An Alabama Army veteran who was captured in Ukraine while voluntarily helping the country fight off Russian invaders spoke to his mother on Tuesday and said his captors were “eager to begin negotiations for his release,” according to his family.
Alex Drueke did not communicate any demands from his captors or indicate when negotiations should begin during the 10-minute chat with his mother, Lois “Bunny” Drueke said, in a statement Wednesday from her and her aunt, Dianna. Shaw.
But Drueke’s mention of possible negotiations for his release came after the head of Russia’s Donetsk territory in Ukraine – where he is being held – said he had no plans to trade him. or another captured Alabama veteran against Russian POWs.
Bunny Drueke also said Wednesday that her son “looked tired and stressed, and he was clearly reciting some of the things that he had been led to practice or read, but it was wonderful to hear his voice and know that ‘He is alive and well’. She added that he described spending most of his time in captivity but had food, water and bedding, and he repeatedly asked questions about the welfare of his dog, a mastiff named Diesel.
Additionally, Alex Drueke, 40, said he has not spoken with fellow Alabama inmate in Donetsk, Andy Tai Ngoc Huynh. He presumed Huynh, 27, was also being held in solitary confinement.
“I told him I was doing everything I know to help get him and Andy released,” Bunny Drueke added.
Alex Drueke served two combat tours with the US military in Iraq – leaving him with post-traumatic stress disorder – before arriving in Ukraine via Poland in April, according to his mother. He was teaching Ukrainian soldiers how to use weapons they had received from other countries in their fight against the Russian invasion, which began in February.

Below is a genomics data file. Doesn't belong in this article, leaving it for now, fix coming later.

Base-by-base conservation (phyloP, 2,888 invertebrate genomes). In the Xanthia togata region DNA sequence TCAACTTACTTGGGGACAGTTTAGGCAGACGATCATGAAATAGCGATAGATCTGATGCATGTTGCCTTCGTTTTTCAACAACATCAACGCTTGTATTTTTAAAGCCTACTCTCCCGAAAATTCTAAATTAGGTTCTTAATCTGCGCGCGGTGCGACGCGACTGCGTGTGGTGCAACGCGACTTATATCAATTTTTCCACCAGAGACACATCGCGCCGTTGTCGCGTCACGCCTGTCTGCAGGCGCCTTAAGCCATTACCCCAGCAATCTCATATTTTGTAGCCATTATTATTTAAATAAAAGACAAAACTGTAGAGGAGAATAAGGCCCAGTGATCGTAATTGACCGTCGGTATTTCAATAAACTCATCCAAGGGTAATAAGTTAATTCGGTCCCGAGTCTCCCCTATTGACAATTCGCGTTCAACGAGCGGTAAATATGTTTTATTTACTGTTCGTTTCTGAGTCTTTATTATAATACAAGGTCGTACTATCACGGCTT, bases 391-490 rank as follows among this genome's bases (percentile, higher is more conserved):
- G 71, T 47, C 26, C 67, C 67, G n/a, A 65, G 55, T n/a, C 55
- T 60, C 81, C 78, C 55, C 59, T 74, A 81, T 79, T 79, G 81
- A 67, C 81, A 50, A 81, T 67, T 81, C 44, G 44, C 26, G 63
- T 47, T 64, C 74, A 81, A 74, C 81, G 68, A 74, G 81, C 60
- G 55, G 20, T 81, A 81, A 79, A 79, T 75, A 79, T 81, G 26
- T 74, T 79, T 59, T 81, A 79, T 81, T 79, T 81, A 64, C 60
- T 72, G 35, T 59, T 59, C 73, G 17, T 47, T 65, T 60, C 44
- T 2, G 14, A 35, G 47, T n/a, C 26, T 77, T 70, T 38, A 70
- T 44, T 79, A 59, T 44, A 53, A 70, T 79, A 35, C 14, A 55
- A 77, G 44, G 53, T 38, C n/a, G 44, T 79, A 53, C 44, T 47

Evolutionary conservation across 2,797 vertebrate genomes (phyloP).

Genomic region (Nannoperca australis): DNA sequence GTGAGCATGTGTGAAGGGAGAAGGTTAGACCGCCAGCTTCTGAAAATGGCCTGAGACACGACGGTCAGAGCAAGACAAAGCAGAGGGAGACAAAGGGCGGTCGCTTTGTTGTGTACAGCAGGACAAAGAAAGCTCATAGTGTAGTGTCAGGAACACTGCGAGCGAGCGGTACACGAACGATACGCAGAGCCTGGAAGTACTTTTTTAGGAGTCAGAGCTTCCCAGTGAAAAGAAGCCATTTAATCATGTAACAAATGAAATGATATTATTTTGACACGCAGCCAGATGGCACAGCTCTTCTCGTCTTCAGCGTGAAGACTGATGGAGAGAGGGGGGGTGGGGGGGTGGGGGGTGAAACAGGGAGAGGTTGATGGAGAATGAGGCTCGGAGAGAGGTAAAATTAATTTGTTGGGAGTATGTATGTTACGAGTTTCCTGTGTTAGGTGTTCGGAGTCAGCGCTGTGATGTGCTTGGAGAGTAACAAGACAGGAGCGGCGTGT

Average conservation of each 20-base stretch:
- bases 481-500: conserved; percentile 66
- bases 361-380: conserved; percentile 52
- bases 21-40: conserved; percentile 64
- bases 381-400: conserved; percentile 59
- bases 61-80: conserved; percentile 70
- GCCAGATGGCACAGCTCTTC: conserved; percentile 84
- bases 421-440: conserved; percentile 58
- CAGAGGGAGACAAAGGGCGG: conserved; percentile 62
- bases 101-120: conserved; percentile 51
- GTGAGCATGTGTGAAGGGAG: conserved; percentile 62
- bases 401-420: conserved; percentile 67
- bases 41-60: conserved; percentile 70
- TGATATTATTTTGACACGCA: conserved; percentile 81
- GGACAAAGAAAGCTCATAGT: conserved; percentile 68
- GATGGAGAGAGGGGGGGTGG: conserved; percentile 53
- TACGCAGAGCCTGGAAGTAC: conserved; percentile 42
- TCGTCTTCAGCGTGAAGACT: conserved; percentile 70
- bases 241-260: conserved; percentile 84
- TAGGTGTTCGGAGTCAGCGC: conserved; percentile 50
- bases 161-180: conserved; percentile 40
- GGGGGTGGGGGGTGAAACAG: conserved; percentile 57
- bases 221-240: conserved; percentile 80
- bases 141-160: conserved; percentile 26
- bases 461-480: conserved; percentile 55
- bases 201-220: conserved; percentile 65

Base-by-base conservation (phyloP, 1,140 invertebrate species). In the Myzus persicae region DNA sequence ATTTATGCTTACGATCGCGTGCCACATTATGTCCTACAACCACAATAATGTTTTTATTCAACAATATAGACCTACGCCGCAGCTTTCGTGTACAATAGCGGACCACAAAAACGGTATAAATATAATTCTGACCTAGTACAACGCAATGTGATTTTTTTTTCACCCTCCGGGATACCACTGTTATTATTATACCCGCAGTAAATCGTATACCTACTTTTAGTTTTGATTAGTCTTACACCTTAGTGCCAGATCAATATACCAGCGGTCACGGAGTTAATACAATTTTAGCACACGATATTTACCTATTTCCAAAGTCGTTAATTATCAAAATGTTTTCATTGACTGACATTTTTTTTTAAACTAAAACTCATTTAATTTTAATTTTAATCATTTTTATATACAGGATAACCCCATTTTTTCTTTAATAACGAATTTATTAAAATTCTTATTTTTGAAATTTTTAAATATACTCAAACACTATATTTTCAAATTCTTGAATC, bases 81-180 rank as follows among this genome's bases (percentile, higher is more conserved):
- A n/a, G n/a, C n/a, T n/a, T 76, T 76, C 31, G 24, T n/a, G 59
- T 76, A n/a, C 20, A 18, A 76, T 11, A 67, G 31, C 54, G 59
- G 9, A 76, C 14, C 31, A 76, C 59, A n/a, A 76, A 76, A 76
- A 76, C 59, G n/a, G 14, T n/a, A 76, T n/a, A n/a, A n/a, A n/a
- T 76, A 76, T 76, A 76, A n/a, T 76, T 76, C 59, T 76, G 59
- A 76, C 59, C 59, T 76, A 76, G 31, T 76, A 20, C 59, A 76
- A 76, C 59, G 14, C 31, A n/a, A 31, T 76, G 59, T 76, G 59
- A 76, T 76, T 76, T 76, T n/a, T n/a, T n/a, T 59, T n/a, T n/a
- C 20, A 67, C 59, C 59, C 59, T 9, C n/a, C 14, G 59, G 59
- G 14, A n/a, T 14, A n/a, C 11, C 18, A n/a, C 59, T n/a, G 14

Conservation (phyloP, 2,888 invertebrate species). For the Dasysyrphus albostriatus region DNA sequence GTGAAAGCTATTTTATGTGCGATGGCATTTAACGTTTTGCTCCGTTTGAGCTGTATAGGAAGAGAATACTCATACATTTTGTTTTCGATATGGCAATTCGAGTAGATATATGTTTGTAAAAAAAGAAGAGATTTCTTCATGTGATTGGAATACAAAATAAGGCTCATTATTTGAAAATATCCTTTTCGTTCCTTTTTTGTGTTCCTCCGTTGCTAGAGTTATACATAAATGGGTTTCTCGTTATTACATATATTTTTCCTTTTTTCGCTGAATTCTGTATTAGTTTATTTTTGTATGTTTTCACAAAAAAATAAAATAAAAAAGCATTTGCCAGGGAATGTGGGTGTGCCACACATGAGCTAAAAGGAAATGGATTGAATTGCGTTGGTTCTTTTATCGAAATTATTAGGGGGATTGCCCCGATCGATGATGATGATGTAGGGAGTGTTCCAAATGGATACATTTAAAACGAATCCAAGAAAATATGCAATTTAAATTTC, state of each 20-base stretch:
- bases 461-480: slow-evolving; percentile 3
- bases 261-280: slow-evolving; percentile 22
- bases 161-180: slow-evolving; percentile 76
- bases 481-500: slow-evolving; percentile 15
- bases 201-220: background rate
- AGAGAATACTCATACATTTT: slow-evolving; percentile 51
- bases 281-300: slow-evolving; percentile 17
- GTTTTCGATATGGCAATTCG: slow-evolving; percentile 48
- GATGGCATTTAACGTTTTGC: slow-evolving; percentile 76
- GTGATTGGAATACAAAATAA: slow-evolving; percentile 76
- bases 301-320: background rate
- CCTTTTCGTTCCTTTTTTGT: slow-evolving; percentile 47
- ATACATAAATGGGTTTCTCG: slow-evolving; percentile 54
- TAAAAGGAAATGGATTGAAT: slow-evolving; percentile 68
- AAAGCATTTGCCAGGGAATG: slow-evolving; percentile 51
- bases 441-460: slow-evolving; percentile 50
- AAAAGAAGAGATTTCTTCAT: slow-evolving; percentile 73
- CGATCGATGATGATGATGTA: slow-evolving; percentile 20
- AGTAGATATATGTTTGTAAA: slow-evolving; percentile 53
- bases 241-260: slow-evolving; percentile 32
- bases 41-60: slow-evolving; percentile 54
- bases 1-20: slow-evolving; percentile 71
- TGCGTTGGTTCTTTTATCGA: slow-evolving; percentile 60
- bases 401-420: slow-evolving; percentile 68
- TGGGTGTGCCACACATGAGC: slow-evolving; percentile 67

Tuesday’s conversation was the first communication between mother and son since June 8, when he texted her and told her he would be out of reach for the next few days. A member of Drueke’s unit later called his mother and told her that he and Huynh had been captured by Russian forces in a June 9 battle north of Kharkiv, Ukraine’s second-largest city. .
He and Huynh, who previously served in the US Marines, were taken to a detention center in Donetsk, where Russia’s moratorium on the death penalty is not in effect. The Kremlin said both men were at risk of execution, after a court in Donetsk sentenced two Britons and a Moroccan national to death who were caught fighting for Ukraine.
Drueke spoke with the US State Department before the follow-up conversation with his mother.
A Russian state news agency published an interview on Wednesday showing Drueke recounting how his only combat experience in Ukraine occurred on the day of his capture.
“I didn’t fire a shot,” Drueke said, according to Reuters news agency, which described his remarks as an apparent appeal for clemency. “Hopefully that will play a part in the pain I get or don’t get.”
Ukrainian President Volodymyr Zelenskiy has said his government will do everything it can to ensure the safe return of Drueke and Huynh, calling the American couple ‘heroes’ for volunteering to help his country fight Russia.
“We are grateful to the Ukrainian government for supporting Alex and Andy,” Shaw’s statement said Wednesday.